I used to get these occasional moods for sci-fi, though I’ve only read a handful of books in that genre. The last time was in 1999. I had just come off a binge of James Michener novels. A book had recently come out, a sequel to the last sci-fi novel I’d read. I was excited about this book because I enjoyed its prequel so much. The book turned out to be the biggest letdown. I remember thinking I could  write better than that, and I’d not written anything other than a poorly-spelled grocery list. I’m grateful I didn’t know any better because I wouldn’t have likely made it to where I am now. Blissful, arrogant ignorance. The first draft of my first novel was laughingly bad. It took me forever to complete it, too. Fortunately, I had no one pointing out to me how poor it was. I might have given up, had I realized. Convinced I could write, I went on to write The Sun, the Moon, and Maybe the Trains. It turned out pretty good, I think. So, what would you call this? Reverse inspiration?

If you could jump into a book, and live in that world, which would it be?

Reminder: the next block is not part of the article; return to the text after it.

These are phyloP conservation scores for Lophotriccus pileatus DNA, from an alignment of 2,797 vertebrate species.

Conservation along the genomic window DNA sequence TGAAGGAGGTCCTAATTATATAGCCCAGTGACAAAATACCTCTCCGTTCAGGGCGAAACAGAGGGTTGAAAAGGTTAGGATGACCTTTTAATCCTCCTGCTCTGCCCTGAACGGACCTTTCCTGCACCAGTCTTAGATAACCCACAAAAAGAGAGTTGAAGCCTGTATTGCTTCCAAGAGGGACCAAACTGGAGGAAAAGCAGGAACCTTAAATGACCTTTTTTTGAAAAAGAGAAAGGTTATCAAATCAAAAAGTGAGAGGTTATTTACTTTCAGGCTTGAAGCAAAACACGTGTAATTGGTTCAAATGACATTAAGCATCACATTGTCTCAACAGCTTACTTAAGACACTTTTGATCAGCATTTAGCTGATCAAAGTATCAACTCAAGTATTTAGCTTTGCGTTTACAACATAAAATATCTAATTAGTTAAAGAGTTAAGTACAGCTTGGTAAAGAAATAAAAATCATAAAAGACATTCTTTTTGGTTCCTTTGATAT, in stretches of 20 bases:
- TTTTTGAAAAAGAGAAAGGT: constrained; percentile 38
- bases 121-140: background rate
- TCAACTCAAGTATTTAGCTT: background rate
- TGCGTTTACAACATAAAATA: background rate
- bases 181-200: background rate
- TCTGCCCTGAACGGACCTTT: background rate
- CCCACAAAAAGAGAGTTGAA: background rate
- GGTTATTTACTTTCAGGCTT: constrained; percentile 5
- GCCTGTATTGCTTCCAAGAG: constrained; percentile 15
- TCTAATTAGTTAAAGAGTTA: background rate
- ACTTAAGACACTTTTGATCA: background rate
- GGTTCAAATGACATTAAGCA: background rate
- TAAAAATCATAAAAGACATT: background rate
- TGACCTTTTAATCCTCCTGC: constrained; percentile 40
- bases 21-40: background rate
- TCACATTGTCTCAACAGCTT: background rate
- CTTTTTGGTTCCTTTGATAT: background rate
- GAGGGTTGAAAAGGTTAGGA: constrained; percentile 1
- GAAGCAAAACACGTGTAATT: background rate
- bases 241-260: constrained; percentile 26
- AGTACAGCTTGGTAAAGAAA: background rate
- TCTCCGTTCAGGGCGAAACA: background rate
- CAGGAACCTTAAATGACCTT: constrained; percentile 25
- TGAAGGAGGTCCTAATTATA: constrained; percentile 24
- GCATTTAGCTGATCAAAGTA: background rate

Islandia, by Austin Tappan Wright. Wright created a world with a great appreciation for simple living and family history—a gentle society struggling to hold on to its culture and heritage.  The story is so rich in detail it leaves you feeling as though you were actually there. I’d feel at home among his Islandian characters.

What’s one piece of advice you would give aspiring authors?

Write only because you love writing, and forever strive to improve.

When you were little, what did you want to be when you “grew up”?

An artister. I remember telling my grandfather this when asked at the age seven. “I’m going to be an artister.” I recall him laughing about it. I spent most my life as a struggling artist.

Who are your favorite authors of all time?

Mark Twain, T.C. Boyle, Anne Tyler, Cormac McCarthy, and Rod Serling.

What’s the craziest writing idea you’ve had?